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    Default Re: Ultimate Lens Test, ...... and the OM 50/1.4

    Quote Originally Posted by marcof View Post
    I was so bold to ask olympus europa of the possibility of "built to order" E410 cameras for astrophotography. unfortunately, they didn't even consider this a viable option (unlike canon in japan..) oh well, we have our own possible source of modifications ;-)
    That is strange when they put a full page advert for the E400 in the BBC Sky at Night magazine. Strange bods marketing executives.
    Peter

    Olympus: E-1 w/ HLD-2, E330, FL-50, SanDisk 4GB X3, Zuiko Digital: 11-22, 14-54, 50-200, EC14, MA-1 Photoshop CS3, Studio,
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    Default Re: Ultimate Lens Test, ...... and the OM 50/1.4

    Rick,

    There are only two axes being corrected with the guide program, so I'm not sure which is the third you are referring to.

    There are two types of mounts, Alt-Az, and Equatorial.

    Alt-Az is like a pan-and-tilt head with the pan axis vertical.
    So to find a star you pan around to the correct bearing, (the azimuth, somewhere between 0-360 degrees), and then tilt up, (the altitude, between 0-90 degrees). This type of mount is used most commonly on telescopes for visual observing, and with the computerised "Go To" program. Once you find a star that way, because its position in the eyepiece is not critical for visual observing, then simple hand controls are sufficient to tweak its position. Not so convenient for autoguiding programs though.

    The Equatorial mount is like a pan-and-tilt head with the tilt axis in line with the celestial poles. A bit harder to set up, but much simpler to operate, and to guide with. On a tracking (equatorial) mount there is just one motor driving the tilt axis, at the same speed as the stars. The other axis (pan) is used only for minor corrections. And for short exposures and medium to wide angle lenses there is not usually any correction needed, (depending on the accuracy of your polar alignment).
    For an Equatorial mount a guiding program will issue correction commands to the two axes, and is a "relatively" simple program.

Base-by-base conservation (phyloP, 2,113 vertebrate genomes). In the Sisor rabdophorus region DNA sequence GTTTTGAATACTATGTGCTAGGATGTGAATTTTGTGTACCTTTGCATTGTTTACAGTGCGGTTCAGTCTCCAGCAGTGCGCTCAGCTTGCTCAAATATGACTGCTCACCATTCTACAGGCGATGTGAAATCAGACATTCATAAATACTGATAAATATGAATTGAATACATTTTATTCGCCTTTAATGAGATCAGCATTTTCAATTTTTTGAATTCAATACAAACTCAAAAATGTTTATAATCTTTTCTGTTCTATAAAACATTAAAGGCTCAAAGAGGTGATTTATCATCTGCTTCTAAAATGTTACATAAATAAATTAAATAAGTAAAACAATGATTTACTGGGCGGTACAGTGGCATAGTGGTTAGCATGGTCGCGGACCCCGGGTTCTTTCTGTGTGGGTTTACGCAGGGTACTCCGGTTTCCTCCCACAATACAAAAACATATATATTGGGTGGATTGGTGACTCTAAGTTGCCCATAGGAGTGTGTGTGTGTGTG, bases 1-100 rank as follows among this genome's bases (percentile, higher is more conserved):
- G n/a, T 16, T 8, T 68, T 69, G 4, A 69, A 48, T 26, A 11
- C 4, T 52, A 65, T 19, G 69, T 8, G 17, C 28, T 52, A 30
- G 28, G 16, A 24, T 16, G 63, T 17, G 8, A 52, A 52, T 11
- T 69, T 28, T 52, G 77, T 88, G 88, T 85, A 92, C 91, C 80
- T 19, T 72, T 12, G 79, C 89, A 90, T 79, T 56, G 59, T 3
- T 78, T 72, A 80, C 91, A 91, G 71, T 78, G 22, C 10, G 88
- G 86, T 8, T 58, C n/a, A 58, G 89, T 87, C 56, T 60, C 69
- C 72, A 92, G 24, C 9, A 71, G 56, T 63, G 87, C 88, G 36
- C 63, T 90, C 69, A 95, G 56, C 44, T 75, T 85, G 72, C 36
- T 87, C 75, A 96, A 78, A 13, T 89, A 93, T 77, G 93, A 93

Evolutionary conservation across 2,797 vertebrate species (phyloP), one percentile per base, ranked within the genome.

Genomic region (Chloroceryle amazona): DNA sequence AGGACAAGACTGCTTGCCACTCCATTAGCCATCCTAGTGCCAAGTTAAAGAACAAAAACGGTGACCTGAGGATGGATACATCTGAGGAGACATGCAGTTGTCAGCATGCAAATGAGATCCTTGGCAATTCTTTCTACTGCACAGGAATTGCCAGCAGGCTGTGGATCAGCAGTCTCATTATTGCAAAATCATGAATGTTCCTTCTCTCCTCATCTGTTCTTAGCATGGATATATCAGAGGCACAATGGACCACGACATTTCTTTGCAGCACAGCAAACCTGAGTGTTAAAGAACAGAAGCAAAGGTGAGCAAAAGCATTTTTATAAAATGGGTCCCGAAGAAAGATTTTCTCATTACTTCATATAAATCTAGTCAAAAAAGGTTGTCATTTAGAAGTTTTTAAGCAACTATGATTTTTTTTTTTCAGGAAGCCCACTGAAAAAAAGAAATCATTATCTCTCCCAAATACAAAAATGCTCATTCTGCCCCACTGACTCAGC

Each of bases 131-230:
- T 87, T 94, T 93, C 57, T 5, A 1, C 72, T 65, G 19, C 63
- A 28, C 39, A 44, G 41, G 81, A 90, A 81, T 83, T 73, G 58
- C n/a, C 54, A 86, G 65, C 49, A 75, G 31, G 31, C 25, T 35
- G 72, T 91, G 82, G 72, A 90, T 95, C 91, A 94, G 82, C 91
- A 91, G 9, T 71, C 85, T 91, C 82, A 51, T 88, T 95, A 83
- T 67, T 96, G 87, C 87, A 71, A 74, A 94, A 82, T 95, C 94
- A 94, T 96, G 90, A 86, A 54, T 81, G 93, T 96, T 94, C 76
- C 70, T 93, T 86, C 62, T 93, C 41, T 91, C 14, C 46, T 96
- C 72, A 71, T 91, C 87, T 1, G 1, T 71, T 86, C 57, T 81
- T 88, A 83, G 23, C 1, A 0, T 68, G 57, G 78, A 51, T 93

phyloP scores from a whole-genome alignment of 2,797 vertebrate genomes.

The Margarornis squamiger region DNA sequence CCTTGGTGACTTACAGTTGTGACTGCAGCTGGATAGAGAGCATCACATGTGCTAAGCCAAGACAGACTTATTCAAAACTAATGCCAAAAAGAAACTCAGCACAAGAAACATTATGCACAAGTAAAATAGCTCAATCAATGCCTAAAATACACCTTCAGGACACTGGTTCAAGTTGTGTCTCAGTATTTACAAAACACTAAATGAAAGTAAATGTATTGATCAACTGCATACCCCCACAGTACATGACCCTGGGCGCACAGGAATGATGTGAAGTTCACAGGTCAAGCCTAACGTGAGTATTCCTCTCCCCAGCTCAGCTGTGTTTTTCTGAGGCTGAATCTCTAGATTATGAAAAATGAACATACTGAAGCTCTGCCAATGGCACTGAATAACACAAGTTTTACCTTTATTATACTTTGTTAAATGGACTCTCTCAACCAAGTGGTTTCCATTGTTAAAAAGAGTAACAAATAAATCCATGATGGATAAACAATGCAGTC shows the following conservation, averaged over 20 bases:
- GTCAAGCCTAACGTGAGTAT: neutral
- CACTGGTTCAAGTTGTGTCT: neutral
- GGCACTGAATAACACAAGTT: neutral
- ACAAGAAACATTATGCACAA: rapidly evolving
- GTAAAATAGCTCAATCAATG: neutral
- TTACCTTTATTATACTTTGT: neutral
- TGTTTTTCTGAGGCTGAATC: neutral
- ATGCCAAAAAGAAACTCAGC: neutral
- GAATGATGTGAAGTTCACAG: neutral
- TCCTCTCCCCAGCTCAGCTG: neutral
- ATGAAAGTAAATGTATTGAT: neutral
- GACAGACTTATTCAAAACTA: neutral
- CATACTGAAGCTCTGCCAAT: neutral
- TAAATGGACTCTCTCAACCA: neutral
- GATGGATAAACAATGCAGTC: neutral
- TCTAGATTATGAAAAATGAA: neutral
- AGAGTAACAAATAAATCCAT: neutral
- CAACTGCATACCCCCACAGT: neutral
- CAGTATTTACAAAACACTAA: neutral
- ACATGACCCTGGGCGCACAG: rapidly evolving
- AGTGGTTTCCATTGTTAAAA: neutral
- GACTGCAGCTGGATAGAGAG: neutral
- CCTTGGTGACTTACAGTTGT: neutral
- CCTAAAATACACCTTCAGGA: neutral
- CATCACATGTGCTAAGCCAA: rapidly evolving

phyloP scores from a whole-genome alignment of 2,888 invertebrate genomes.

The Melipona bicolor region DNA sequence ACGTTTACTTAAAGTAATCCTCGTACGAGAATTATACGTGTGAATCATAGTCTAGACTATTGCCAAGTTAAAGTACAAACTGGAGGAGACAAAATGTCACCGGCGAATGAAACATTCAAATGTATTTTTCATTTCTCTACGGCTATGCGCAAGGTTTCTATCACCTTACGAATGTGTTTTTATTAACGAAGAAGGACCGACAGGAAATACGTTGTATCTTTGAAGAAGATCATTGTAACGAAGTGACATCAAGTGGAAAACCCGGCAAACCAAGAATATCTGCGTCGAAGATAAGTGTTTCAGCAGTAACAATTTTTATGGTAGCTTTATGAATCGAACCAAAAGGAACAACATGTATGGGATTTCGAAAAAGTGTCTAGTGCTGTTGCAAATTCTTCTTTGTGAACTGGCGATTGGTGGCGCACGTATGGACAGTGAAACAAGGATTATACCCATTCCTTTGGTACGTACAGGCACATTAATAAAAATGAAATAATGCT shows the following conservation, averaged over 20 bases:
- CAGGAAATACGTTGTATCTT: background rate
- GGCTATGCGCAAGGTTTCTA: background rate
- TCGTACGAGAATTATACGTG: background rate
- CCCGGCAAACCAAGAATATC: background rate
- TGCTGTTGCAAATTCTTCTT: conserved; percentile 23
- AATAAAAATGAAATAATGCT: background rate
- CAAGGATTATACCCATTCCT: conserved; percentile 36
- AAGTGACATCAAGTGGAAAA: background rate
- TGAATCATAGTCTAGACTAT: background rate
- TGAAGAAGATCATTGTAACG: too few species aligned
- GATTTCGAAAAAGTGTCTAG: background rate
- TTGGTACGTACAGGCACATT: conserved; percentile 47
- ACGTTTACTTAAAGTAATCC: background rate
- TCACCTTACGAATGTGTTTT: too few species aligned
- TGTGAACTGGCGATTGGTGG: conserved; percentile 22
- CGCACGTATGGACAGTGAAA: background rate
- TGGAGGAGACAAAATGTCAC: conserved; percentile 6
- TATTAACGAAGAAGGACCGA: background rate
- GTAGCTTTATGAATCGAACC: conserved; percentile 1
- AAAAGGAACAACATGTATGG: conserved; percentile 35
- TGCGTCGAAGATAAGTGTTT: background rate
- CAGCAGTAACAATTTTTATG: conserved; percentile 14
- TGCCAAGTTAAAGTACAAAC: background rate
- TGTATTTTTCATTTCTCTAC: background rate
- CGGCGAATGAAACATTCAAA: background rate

Here endeth the lesson for today, hope it clears some confusion.

    Cheers,
    Alec

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    Default Re: Ultimate Lens Test, ...... and the OM 50/1.4

    ebw343,

    Thanks for that explanation, I was trying to imagine the path/rotation/tilt of the earth through the seasons, relative to the Milky Way, and I got very lost.

    And to obtain pics like that seems to require perseverance and a tolerance to cold, as much as skill/practice.
    That picture was my third night of dodging showers and trying to point the camera in the right direction, and even then I got just two images to stack.

    On the fourth night I managed to correct the framing and get five images to stack, then it rained.
    And here is the result of the fourth night, a stack of five frames, which improves the signal/noise and makes the "kiwi" a bit more discernible.

    Attachment 5620

    Cheers,
    Alec

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    Default Re: Ultimate Lens Test, ...... and the OM 50/1.4

    Quote Originally Posted by 3dpan View Post
    I was trying to imagine the path/rotation/tilt of the earth through the seasons, relative to the Milky Way, and I got very lost.
    It might be easier for northerners, since we only only have reasonable hours for viewing of sagittarius for a few months a year. At a high latitude, waiting for much of the interesting stuff to creep above the horizon tends to imprint the position of the celestial equator, and how far "below" it one can see, fairly deeply in ones mind!